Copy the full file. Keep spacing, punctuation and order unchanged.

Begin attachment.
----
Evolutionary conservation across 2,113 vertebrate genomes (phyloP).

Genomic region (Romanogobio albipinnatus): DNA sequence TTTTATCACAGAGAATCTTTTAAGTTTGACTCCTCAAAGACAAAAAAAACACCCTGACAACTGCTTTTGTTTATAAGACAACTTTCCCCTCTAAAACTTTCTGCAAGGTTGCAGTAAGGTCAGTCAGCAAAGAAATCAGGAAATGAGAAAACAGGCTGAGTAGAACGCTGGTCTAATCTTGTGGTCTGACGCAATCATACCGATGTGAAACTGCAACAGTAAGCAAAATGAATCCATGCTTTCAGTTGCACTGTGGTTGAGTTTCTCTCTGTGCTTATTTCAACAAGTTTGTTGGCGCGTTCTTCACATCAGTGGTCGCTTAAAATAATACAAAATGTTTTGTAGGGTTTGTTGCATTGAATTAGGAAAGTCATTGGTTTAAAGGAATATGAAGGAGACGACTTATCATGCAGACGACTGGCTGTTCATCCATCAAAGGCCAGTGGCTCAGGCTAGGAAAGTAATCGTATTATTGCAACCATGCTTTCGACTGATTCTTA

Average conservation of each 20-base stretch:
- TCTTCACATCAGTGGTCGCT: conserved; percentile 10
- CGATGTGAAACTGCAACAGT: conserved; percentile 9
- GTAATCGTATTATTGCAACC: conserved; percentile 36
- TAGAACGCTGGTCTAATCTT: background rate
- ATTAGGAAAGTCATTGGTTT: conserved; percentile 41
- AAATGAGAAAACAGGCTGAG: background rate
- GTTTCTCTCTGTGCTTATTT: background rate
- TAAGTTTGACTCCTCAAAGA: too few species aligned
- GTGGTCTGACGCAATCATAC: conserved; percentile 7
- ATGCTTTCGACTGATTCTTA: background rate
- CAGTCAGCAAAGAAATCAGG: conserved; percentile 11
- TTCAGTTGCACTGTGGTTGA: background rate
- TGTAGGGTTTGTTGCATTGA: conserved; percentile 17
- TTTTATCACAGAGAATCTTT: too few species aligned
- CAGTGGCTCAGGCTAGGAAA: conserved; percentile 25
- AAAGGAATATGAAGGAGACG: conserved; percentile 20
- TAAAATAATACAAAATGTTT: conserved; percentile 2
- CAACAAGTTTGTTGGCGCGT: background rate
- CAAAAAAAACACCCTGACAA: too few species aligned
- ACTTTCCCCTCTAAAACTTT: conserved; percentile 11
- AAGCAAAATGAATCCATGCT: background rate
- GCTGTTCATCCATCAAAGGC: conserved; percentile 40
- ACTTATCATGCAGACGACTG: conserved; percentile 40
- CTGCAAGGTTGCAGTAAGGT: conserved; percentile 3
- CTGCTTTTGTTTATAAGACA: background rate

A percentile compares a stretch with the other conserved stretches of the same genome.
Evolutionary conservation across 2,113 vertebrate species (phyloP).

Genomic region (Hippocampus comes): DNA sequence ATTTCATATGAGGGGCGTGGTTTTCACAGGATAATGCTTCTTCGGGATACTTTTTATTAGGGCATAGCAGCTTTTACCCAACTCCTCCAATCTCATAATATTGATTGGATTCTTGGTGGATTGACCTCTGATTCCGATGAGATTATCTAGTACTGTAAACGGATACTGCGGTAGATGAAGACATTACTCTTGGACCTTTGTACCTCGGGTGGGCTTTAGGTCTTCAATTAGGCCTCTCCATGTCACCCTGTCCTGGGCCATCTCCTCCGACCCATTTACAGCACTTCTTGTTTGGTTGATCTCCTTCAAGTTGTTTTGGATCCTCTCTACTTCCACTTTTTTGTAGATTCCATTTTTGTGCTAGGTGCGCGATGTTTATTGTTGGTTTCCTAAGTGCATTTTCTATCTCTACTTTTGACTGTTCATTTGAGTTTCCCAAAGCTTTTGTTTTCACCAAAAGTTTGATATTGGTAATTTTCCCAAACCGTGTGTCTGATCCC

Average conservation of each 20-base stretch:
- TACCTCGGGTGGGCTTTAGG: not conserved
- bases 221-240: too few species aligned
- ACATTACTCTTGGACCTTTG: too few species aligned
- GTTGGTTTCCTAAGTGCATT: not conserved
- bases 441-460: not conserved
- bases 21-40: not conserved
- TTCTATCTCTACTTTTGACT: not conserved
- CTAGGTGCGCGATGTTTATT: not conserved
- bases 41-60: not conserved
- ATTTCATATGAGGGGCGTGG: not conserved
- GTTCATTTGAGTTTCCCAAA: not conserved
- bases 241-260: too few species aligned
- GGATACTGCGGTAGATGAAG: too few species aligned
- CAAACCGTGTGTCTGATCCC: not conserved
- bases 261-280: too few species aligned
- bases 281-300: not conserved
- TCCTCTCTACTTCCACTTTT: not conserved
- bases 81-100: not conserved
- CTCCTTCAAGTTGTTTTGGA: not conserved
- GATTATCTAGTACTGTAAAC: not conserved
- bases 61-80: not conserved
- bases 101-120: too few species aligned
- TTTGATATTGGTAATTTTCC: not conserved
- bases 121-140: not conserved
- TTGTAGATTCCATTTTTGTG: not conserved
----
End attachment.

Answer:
Evolutionary conservation across 2,113 vertebrate genomes (phyloP).

Genomic region (Romanogobio albipinnatus): DNA sequence TTTTATCACAGAGAATCTTTTAAGTTTGACTCCTCAAAGACAAAAAAAACACCCTGACAACTGCTTTTGTTTATAAGACAACTTTCCCCTCTAAAACTTTCTGCAAGGTTGCAGTAAGGTCAGTCAGCAAAGAAATCAGGAAATGAGAAAACAGGCTGAGTAGAACGCTGGTCTAATCTTGTGGTCTGACGCAATCATACCGATGTGAAACTGCAACAGTAAGCAAAATGAATCCATGCTTTCAGTTGCACTGTGGTTGAGTTTCTCTCTGTGCTTATTTCAACAAGTTTGTTGGCGCGTTCTTCACATCAGTGGTCGCTTAAAATAATACAAAATGTTTTGTAGGGTTTGTTGCATTGAATTAGGAAAGTCATTGGTTTAAAGGAATATGAAGGAGACGACTTATCATGCAGACGACTGGCTGTTCATCCATCAAAGGCCAGTGGCTCAGGCTAGGAAAGTAATCGTATTATTGCAACCATGCTTTCGACTGATTCTTA

Average conservation of each 20-base stretch:
- TCTTCACATCAGTGGTCGCT: conserved; percentile 10
- CGATGTGAAACTGCAACAGT: conserved; percentile 9
- GTAATCGTATTATTGCAACC: conserved; percentile 36
- TAGAACGCTGGTCTAATCTT: background rate
- ATTAGGAAAGTCATTGGTTT: conserved; percentile 41
- AAATGAGAAAACAGGCTGAG: background rate
- GTTTCTCTCTGTGCTTATTT: background rate
- TAAGTTTGACTCCTCAAAGA: too few species aligned
- GTGGTCTGACGCAATCATAC: conserved; percentile 7
- ATGCTTTCGACTGATTCTTA: background rate
- CAGTCAGCAAAGAAATCAGG: conserved; percentile 11
- TTCAGTTGCACTGTGGTTGA: background rate
- TGTAGGGTTTGTTGCATTGA: conserved; percentile 17
- TTTTATCACAGAGAATCTTT: too few species aligned
- CAGTGGCTCAGGCTAGGAAA: conserved; percentile 25
- AAAGGAATATGAAGGAGACG: conserved; percentile 20
- TAAAATAATACAAAATGTTT: conserved; percentile 2
- CAACAAGTTTGTTGGCGCGT: background rate
- CAAAAAAAACACCCTGACAA: too few species aligned
- ACTTTCCCCTCTAAAACTTT: conserved; percentile 11
- AAGCAAAATGAATCCATGCT: background rate
- GCTGTTCATCCATCAAAGGC: conserved; percentile 40
- ACTTATCATGCAGACGACTG: conserved; percentile 40
- CTGCAAGGTTGCAGTAAGGT: conserved; percentile 3
- CTGCTTTTGTTTATAAGACA: background rate

A percentile compares a stretch with the other conserved stretches of the same genome.
Evolutionary conservation across 2,113 vertebrate species (phyloP).

Genomic region (Hippocampus comes): DNA sequence ATTTCATATGAGGGGCGTGGTTTTCACAGGATAATGCTTCTTCGGGATACTTTTTATTAGGGCATAGCAGCTTTTACCCAACTCCTCCAATCTCATAATATTGATTGGATTCTTGGTGGATTGACCTCTGATTCCGATGAGATTATCTAGTACTGTAAACGGATACTGCGGTAGATGAAGACATTACTCTTGGACCTTTGTACCTCGGGTGGGCTTTAGGTCTTCAATTAGGCCTCTCCATGTCACCCTGTCCTGGGCCATCTCCTCCGACCCATTTACAGCACTTCTTGTTTGGTTGATCTCCTTCAAGTTGTTTTGGATCCTCTCTACTTCCACTTTTTTGTAGATTCCATTTTTGTGCTAGGTGCGCGATGTTTATTGTTGGTTTCCTAAGTGCATTTTCTATCTCTACTTTTGACTGTTCATTTGAGTTTCCCAAAGCTTTTGTTTTCACCAAAAGTTTGATATTGGTAATTTTCCCAAACCGTGTGTCTGATCCC

Average conservation of each 20-base stretch:
- TACCTCGGGTGGGCTTTAGG: not conserved
- bases 221-240: too few species aligned
- ACATTACTCTTGGACCTTTG: too few species aligned
- GTTGGTTTCCTAAGTGCATT: not conserved
- bases 441-460: not conserved
- bases 21-40: not conserved
- TTCTATCTCTACTTTTGACT: not conserved
- CTAGGTGCGCGATGTTTATT: not conserved
- bases 41-60: not conserved
- ATTTCATATGAGGGGCGTGG: not conserved
- GTTCATTTGAGTTTCCCAAA: not conserved
- bases 241-260: too few species aligned
- GGATACTGCGGTAGATGAAG: too few species aligned
- CAAACCGTGTGTCTGATCCC: not conserved
- bases 261-280: too few species aligned
- bases 281-300: not conserved
- TCCTCTCTACTTCCACTTTT: not conserved
- bases 81-100: not conserved
- CTCCTTCAAGTTGTTTTGGA: not conserved
- GATTATCTAGTACTGTAAAC: not conserved
- bases 61-80: not conserved
- bases 101-120: too few species aligned
- TTTGATATTGGTAATTTTCC: not conserved
- bases 121-140: not conserved
- TTGTAGATTCCATTTTTGTG: not conserved